Both ABCD and CPI consist of researchers and practitioners. The researchers are largely embedded in an academic culture – studying and writing about deliberative dialogue, while the practitioners do dialogue work and are often paid (either as a consultant or as a staff) for this task. Researchers and practitioners have differences in culture, expectations, requirements and motivations. For example, researchers are required to undergo formal academic ethics reviews with specific standards and protocols (including consent forms, data collection tools and process evaluation questions, all of which require approval). Practitioners, on the other hand, typically develop evaluation forms that require clients’ approval but not usually legal or research ethics approvals.

Collaboration between these two sets of interests, expertise and organizational cultures and practices was not a given.

Challenges of Researcher–Practitioner Collaboration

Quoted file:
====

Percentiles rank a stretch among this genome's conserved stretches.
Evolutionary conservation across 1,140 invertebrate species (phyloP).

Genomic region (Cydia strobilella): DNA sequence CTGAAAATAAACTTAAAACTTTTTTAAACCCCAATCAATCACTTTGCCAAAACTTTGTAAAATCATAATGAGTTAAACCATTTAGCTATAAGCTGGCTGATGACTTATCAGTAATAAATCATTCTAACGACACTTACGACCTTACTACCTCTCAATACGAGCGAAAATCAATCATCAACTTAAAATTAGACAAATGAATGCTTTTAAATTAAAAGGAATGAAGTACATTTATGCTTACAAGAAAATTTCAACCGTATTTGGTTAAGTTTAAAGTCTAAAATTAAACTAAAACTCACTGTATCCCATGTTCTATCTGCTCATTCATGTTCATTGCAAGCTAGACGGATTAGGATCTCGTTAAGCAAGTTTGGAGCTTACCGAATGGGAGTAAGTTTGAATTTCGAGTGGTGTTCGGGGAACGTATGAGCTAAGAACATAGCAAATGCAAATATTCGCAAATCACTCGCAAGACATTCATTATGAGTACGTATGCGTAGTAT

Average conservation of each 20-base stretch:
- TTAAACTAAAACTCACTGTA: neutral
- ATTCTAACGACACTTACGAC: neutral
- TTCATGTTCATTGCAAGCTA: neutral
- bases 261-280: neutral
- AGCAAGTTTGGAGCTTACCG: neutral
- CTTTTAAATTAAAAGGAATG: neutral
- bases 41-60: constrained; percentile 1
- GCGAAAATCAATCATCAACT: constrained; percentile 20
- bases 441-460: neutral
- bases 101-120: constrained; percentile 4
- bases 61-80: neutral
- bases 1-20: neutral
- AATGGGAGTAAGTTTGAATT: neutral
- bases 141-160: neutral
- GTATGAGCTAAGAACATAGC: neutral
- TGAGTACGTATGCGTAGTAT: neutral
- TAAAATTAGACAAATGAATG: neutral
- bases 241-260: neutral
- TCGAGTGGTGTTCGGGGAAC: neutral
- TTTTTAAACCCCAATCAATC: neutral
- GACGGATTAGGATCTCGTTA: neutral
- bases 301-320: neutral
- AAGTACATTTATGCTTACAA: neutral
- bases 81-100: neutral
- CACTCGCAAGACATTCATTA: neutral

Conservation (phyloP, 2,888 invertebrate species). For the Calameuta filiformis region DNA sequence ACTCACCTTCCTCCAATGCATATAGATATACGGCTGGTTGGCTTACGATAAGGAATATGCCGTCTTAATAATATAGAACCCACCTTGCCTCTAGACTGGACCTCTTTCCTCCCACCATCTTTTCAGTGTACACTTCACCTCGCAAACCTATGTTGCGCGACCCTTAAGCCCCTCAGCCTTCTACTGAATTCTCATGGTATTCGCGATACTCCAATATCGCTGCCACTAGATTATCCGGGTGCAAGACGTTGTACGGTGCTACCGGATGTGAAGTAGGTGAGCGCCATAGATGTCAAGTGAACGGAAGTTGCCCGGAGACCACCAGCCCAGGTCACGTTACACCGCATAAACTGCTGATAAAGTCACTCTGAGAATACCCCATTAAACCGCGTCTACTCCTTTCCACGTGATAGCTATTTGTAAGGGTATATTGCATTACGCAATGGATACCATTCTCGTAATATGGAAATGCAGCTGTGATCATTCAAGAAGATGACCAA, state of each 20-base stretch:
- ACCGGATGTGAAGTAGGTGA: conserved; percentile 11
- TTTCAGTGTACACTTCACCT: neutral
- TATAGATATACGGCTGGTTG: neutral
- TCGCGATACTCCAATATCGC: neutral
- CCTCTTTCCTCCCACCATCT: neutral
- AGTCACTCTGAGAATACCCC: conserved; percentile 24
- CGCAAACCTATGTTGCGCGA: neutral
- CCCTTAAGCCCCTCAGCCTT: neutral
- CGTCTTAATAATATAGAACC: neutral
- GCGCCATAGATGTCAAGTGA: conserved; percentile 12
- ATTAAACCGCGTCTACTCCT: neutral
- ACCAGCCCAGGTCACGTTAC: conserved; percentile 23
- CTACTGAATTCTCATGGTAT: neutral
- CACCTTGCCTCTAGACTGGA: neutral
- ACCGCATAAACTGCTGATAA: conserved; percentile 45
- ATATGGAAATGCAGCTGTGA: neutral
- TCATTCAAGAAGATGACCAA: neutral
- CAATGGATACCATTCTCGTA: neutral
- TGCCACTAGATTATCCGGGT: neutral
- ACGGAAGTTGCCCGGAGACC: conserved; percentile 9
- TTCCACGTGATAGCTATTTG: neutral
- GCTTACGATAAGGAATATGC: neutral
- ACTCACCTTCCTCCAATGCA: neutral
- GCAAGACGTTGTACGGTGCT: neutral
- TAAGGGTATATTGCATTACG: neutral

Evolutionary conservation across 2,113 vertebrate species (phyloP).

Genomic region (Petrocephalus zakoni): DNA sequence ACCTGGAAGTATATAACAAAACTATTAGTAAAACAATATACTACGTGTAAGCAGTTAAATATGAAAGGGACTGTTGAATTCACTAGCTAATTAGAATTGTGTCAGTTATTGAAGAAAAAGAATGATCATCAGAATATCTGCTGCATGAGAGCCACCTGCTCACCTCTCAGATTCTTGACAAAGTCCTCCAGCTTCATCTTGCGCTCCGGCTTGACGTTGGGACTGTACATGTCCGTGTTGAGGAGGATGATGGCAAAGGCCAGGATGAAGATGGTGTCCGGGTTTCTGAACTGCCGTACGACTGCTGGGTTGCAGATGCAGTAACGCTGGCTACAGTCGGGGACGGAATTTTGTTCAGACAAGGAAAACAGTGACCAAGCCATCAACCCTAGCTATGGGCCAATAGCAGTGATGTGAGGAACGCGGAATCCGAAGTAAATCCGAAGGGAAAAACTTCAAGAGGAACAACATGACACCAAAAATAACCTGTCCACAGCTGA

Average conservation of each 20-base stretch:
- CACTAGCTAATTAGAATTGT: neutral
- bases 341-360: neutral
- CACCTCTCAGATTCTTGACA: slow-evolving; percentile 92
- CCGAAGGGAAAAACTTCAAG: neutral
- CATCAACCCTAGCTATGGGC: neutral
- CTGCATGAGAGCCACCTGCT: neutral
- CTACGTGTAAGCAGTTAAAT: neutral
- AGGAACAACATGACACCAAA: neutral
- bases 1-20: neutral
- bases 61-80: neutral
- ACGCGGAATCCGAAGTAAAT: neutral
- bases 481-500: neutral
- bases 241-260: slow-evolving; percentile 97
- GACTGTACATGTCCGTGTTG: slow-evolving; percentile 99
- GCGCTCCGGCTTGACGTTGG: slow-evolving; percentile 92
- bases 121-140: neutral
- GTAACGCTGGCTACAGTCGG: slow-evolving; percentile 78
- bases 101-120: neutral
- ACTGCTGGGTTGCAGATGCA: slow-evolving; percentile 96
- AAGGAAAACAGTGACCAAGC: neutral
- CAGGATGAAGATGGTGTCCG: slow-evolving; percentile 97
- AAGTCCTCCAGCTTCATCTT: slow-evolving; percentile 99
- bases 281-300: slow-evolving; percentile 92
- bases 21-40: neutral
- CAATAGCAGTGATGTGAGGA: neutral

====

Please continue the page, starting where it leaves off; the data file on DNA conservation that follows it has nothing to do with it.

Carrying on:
For many of the involved researchers, the Edmonton Panel was both their first substantive public deliberative dialogue and their first opportunity to work with practitioners in implementation. Some challenges were concrete. For example, researchers were stretched when, at the close of sessions, the practitioners asked process-evaluation questions that had not been included in the formal surveys. The practitioners felt that these questions were important to quality design, giving panelists an opportunity to respond to the day’s activities, facilitation and agenda. Researchers did not see the merit of the questions and pushed back against conducting the “additional evaluations.”